decimal string > native floating point
(*)
These conversions are governed by the following general
rules:
o If the source number can be represented in the target
form, that representation is used.
o If the source number is outside of the limits representable
in the target form, a representation of the
closest limit is used. (Loss of information)
o If the source number is between two numbers representable
in the target form, a representation of one
of these numbers is used. (Loss of information)
o In "native floating point > native integer" conversions
the magnitude of the result is less than or
equal to the magnitude of the source. ("Rounding to
zero".)
o If the "decimal string > native integer" conversion
cannot be done without loss of information, the result
is compatible with the conversion sequence "decimal_string
> native_floating_point > native_integer".
In particular, rounding is strongly biased to
0, though a number like "0.99999999999999999999" has a
chance of being rounded to 1.
RESTRICTION: The conversions marked with "(*)" above
involve steps performed by the C compiler. In particular,
bugs/features of the compiler used may lead to breakage of
some of the above rules.
Flavors of Perl numeric operations [Toc] [Back] Perl operations which take a numeric argument treat that
argument in one of four different ways: they may force it
to one of the integer/floating/ string formats, or they
may behave differently depending on the format of the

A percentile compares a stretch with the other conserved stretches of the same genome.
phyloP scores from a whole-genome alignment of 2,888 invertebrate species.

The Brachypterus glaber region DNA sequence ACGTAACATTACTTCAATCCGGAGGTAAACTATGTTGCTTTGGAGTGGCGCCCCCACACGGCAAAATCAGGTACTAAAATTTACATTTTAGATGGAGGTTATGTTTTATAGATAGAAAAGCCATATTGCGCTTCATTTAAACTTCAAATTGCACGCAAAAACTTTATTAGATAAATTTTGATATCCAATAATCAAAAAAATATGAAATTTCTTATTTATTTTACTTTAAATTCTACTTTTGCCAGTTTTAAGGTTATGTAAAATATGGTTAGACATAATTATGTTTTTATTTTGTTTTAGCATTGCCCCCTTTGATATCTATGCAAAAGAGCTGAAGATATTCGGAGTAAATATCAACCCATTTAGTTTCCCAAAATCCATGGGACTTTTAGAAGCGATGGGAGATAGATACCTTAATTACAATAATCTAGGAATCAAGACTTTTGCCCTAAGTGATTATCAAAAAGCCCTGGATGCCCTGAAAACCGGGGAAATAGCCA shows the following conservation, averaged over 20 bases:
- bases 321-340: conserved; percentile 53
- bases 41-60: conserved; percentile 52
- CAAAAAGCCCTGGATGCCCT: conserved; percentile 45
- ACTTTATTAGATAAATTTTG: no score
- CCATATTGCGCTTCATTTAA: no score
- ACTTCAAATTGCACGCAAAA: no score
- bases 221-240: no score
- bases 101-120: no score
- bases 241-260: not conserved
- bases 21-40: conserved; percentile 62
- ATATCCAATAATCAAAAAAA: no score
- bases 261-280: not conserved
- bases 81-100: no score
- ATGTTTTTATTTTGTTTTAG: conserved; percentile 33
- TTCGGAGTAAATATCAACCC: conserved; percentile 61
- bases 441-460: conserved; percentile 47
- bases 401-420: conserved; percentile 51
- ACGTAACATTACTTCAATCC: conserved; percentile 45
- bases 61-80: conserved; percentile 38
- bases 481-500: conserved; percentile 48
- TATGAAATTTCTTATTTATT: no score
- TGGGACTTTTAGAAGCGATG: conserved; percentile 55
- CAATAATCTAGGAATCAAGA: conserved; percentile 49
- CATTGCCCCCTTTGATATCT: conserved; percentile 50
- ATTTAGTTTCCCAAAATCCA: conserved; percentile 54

operand. Forcing a numeric value to a particular format
does not change the number stored in the value.
All the operators which need an argument in the integer
format treat the argument as in modular arithmetic, e.g.,
"mod 2**32" on a 32bit architecture. "sprintf "%u", 1"
therefore provides the same result as "sprintf "%u", ~0".
Arithmetic operators
The binary operators "+" "" "*" "/" "%" "==" "!=" ">"
"<" ">=" "<=" and the unary operators "" "abs" and
"" will attempt to convert arguments to integers.
If both conversions are possible without loss of precision,
and the operation can be performed without
loss of precision then the integer result is used.
Otherwise arguments are converted to floating point
format and the floating point result is used. The
caching of conversions (as described above) means that
the integer conversion does not throw away fractional
parts on floating point numbers.
++ "++" behaves as the other operators above, except that
if it is a string matching the format
"/^[azAZ]*[09]*" the string increment described
in perlop is used.
Arithmetic operators during "use integer"
In scopes where "use integer;" is in force, nearly all
the operators listed above will force their argument(s)
into integer format, and return an integer
result. The exceptions, "abs", "++" and "", do not
change their behavior with "use integer;"
Other mathematical operators
Operators such as "**", "sin" and "exp" force arguments
to floating point format.
Bitwise operators
Arguments are forced into the integer format if not
strings.
Bitwise operators during "use integer"
forces arguments to integer format. Also shift operations
internally use signed integers rather than the
default unsigned.
Operators which expect an integer
force the argument into the integer format. This is
applicable to the third and fourth arguments of "sysread",
for example.
Operators which expect a string
force the argument into the string format. For example,
this is applicable to "printf "%s", $value".
Though forcing an argument into a particular form does not
change the stored number, Perl remembers the result of
such conversions. In particular, though the first such
conversion may be timeconsuming, repeated operations will
not need to redo the conversion.
Ilya Zakharevich "ilya@math.ohiostate.edu"
Editorial adjustments by Gurusamy Sarathy <gsar@ActiveState.com>
Updates for 5.8.0 by Nicholas Clark <nick@ccl4.org>
overload, perlop
perl v5.8.5 20021106 4 [ Back ]